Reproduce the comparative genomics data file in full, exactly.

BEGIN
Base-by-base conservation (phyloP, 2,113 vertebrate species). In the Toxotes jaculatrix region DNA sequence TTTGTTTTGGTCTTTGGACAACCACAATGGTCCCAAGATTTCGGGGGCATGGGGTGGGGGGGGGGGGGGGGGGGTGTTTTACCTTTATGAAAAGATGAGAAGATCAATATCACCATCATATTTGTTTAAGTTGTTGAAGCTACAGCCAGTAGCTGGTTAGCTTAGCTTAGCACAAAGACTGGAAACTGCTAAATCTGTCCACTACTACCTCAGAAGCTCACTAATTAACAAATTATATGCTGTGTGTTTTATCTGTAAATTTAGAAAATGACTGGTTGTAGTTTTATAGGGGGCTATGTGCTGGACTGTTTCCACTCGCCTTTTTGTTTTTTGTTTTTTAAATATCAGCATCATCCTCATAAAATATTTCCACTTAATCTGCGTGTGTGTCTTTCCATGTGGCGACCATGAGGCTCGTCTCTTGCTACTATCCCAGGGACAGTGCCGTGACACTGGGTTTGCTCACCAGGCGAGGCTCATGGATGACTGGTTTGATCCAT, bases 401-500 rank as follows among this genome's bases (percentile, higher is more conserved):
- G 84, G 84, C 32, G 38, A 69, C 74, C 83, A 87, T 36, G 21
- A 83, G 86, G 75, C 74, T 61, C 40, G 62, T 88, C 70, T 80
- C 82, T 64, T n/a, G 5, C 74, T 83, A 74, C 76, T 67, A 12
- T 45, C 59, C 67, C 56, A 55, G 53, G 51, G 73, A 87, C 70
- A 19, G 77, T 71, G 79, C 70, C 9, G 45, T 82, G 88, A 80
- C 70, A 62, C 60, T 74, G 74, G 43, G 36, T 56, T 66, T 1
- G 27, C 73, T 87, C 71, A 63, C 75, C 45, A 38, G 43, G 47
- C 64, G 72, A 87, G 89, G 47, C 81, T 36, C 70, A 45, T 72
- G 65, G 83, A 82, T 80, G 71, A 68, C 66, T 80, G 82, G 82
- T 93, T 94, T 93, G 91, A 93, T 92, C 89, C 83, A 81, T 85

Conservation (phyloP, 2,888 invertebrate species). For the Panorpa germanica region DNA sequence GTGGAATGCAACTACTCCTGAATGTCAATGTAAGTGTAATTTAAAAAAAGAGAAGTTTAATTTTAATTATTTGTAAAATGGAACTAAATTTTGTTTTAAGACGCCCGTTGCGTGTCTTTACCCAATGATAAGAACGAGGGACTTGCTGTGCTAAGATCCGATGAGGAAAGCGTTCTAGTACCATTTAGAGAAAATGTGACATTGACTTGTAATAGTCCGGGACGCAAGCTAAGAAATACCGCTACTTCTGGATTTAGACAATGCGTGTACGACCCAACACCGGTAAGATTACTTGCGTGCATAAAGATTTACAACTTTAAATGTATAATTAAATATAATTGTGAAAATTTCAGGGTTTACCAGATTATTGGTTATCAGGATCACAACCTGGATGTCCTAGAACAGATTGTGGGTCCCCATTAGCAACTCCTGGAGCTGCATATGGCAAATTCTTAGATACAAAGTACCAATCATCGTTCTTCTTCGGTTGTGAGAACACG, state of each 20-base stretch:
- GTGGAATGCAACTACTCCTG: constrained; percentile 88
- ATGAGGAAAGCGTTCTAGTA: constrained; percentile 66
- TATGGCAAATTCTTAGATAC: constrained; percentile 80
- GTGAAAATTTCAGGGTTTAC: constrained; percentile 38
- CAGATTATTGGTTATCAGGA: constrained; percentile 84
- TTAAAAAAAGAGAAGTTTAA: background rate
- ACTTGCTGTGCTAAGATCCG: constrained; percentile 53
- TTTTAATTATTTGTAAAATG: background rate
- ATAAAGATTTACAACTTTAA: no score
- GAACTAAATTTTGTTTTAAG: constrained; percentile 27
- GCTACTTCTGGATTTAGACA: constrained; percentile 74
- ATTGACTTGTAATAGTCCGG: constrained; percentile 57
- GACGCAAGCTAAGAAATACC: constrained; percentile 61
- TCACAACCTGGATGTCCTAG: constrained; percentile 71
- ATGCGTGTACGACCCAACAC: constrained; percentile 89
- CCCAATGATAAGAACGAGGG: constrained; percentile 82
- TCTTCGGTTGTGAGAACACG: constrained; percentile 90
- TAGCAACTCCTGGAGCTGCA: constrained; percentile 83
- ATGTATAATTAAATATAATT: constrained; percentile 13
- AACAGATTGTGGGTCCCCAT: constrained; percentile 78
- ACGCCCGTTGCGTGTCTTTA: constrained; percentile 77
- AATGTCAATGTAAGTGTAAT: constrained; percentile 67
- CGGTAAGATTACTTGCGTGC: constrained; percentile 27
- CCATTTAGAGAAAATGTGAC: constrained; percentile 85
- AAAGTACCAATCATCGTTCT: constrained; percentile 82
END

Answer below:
Base-by-base conservation (phyloP, 2,113 vertebrate species). In the Toxotes jaculatrix region DNA sequence TTTGTTTTGGTCTTTGGACAACCACAATGGTCCCAAGATTTCGGGGGCATGGGGTGGGGGGGGGGGGGGGGGGGTGTTTTACCTTTATGAAAAGATGAGAAGATCAATATCACCATCATATTTGTTTAAGTTGTTGAAGCTACAGCCAGTAGCTGGTTAGCTTAGCTTAGCACAAAGACTGGAAACTGCTAAATCTGTCCACTACTACCTCAGAAGCTCACTAATTAACAAATTATATGCTGTGTGTTTTATCTGTAAATTTAGAAAATGACTGGTTGTAGTTTTATAGGGGGCTATGTGCTGGACTGTTTCCACTCGCCTTTTTGTTTTTTGTTTTTTAAATATCAGCATCATCCTCATAAAATATTTCCACTTAATCTGCGTGTGTGTCTTTCCATGTGGCGACCATGAGGCTCGTCTCTTGCTACTATCCCAGGGACAGTGCCGTGACACTGGGTTTGCTCACCAGGCGAGGCTCATGGATGACTGGTTTGATCCAT, bases 401-500 rank as follows among this genome's bases (percentile, higher is more conserved):
- G 84, G 84, C 32, G 38, A 69, C 74, C 83, A 87, T 36, G 21
- A 83, G 86, G 75, C 74, T 61, C 40, G 62, T 88, C 70, T 80
- C 82, T 64, T n/a, G 5, C 74, T 83, A 74, C 76, T 67, A 12
- T 45, C 59, C 67, C 56, A 55, G 53, G 51, G 73, A 87, C 70
- A 19, G 77, T 71, G 79, C 70, C 9, G 45, T 82, G 88, A 80
- C 70, A 62, C 60, T 74, G 74, G 43, G 36, T 56, T 66, T 1
- G 27, C 73, T 87, C 71, A 63, C 75, C 45, A 38, G 43, G 47
- C 64, G 72, A 87, G 89, G 47, C 81, T 36, C 70, A 45, T 72
- G 65, G 83, A 82, T 80, G 71, A 68, C 66, T 80, G 82, G 82
- T 93, T 94, T 93, G 91, A 93, T 92, C 89, C 83, A 81, T 85

Conservation (phyloP, 2,888 invertebrate species). For the Panorpa germanica region DNA sequence GTGGAATGCAACTACTCCTGAATGTCAATGTAAGTGTAATTTAAAAAAAGAGAAGTTTAATTTTAATTATTTGTAAAATGGAACTAAATTTTGTTTTAAGACGCCCGTTGCGTGTCTTTACCCAATGATAAGAACGAGGGACTTGCTGTGCTAAGATCCGATGAGGAAAGCGTTCTAGTACCATTTAGAGAAAATGTGACATTGACTTGTAATAGTCCGGGACGCAAGCTAAGAAATACCGCTACTTCTGGATTTAGACAATGCGTGTACGACCCAACACCGGTAAGATTACTTGCGTGCATAAAGATTTACAACTTTAAATGTATAATTAAATATAATTGTGAAAATTTCAGGGTTTACCAGATTATTGGTTATCAGGATCACAACCTGGATGTCCTAGAACAGATTGTGGGTCCCCATTAGCAACTCCTGGAGCTGCATATGGCAAATTCTTAGATACAAAGTACCAATCATCGTTCTTCTTCGGTTGTGAGAACACG, state of each 20-base stretch:
- GTGGAATGCAACTACTCCTG: constrained; percentile 88
- ATGAGGAAAGCGTTCTAGTA: constrained; percentile 66
- TATGGCAAATTCTTAGATAC: constrained; percentile 80
- GTGAAAATTTCAGGGTTTAC: constrained; percentile 38
- CAGATTATTGGTTATCAGGA: constrained; percentile 84
- TTAAAAAAAGAGAAGTTTAA: background rate
- ACTTGCTGTGCTAAGATCCG: constrained; percentile 53
- TTTTAATTATTTGTAAAATG: background rate
- ATAAAGATTTACAACTTTAA: no score
- GAACTAAATTTTGTTTTAAG: constrained; percentile 27
- GCTACTTCTGGATTTAGACA: constrained; percentile 74
- ATTGACTTGTAATAGTCCGG: constrained; percentile 57
- GACGCAAGCTAAGAAATACC: constrained; percentile 61
- TCACAACCTGGATGTCCTAG: constrained; percentile 71
- ATGCGTGTACGACCCAACAC: constrained; percentile 89
- CCCAATGATAAGAACGAGGG: constrained; percentile 82
- TCTTCGGTTGTGAGAACACG: constrained; percentile 90
- TAGCAACTCCTGGAGCTGCA: constrained; percentile 83
- ATGTATAATTAAATATAATT: constrained; percentile 13
- AACAGATTGTGGGTCCCCAT: constrained; percentile 78
- ACGCCCGTTGCGTGTCTTTA: constrained; percentile 77
- AATGTCAATGTAAGTGTAAT: constrained; percentile 67
- CGGTAAGATTACTTGCGTGC: constrained; percentile 27
- CCATTTAGAGAAAATGTGAC: constrained; percentile 85
- AAAGTACCAATCATCGTTCT: constrained; percentile 82